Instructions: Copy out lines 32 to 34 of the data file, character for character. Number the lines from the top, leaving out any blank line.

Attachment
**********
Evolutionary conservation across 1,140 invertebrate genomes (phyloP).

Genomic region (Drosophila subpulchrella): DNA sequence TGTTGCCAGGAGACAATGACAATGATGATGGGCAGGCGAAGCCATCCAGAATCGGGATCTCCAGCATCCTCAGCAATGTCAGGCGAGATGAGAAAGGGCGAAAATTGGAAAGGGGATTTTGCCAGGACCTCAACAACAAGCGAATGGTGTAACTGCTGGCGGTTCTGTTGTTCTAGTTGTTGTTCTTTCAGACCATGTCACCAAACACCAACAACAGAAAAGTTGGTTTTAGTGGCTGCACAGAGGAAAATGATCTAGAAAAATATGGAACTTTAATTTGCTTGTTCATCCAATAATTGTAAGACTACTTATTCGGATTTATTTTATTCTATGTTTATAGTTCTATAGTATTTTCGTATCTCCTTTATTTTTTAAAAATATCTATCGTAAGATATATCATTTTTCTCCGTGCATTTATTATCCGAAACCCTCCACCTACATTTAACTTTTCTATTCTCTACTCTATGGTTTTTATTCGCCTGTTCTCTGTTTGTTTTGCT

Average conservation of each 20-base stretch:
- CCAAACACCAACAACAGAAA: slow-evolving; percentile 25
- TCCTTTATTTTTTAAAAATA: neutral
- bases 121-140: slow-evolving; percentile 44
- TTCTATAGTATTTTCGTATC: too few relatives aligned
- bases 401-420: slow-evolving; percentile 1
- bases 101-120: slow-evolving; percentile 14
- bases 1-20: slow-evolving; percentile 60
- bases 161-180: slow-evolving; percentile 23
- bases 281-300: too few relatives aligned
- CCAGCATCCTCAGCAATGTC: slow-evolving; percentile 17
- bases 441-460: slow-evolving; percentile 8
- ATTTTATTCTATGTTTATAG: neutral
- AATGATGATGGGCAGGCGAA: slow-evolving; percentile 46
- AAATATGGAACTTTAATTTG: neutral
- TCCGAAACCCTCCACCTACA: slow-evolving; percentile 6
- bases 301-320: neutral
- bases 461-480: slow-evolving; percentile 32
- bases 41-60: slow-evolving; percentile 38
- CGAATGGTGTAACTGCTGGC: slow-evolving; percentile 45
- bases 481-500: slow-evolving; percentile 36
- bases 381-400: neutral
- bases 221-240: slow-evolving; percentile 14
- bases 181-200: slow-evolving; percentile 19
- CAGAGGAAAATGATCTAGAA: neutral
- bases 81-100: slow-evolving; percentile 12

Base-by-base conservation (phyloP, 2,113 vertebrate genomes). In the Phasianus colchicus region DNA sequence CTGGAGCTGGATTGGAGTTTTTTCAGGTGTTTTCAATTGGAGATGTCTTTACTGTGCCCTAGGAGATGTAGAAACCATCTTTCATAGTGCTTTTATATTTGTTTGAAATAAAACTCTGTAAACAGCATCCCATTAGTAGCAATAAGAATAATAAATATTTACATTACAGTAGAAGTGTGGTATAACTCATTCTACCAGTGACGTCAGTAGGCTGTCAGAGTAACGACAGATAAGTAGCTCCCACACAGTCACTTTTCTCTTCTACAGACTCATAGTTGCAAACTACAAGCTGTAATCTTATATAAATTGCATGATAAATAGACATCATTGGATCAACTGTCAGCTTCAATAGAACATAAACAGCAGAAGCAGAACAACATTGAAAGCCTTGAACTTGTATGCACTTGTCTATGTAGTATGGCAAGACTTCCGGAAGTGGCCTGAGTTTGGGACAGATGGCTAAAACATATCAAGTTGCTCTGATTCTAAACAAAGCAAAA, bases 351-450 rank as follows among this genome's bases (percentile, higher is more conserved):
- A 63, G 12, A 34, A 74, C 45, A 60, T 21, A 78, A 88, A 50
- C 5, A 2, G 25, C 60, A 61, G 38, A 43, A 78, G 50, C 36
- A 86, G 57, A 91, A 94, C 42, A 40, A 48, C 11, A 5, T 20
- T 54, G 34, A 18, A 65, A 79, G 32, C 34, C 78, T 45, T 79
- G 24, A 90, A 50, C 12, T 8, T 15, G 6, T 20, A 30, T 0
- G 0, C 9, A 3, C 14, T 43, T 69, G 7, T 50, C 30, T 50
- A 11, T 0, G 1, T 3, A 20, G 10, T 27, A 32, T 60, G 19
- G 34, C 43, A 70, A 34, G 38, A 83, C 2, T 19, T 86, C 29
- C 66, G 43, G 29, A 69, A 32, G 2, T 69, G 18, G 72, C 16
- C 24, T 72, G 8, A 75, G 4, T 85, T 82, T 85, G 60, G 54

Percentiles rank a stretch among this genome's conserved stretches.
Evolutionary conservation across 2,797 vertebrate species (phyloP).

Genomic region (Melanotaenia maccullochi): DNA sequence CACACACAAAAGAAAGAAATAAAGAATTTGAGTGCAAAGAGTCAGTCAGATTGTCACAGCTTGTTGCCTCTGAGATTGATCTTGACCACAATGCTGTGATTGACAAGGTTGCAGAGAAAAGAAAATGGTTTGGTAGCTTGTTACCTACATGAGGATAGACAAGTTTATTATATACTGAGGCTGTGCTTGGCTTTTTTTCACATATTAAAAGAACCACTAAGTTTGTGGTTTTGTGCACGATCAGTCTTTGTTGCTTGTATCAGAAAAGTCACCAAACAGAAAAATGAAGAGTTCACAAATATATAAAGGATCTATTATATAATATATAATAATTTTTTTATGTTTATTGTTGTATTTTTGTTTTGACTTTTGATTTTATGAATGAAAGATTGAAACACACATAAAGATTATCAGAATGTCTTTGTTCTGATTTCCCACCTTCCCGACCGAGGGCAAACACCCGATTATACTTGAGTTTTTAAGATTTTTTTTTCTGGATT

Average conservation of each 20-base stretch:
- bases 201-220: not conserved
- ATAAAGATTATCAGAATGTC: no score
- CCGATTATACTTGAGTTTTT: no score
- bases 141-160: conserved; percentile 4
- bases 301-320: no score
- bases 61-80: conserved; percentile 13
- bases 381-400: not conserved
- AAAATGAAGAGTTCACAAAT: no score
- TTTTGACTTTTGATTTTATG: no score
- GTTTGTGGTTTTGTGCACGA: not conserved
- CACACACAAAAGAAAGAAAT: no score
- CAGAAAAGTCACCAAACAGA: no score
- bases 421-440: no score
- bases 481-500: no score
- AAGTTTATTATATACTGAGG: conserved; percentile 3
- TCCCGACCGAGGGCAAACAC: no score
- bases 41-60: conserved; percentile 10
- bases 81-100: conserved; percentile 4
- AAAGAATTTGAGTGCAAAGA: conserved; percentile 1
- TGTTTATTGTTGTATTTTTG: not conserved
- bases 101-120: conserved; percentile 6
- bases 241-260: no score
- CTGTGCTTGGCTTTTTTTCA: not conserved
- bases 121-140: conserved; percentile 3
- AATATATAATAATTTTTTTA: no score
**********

- A 86, G 57, A 91, A 94, C 42, A 40, A 48, C 11, A 5, T 20
- T 54, G 34, A 18, A 65, A 79, G 32, C 34, C 78, T 45, T 79
- G 24, A 90, A 50, C 12, T 8, T 15, G 6, T 20, A 30, T 0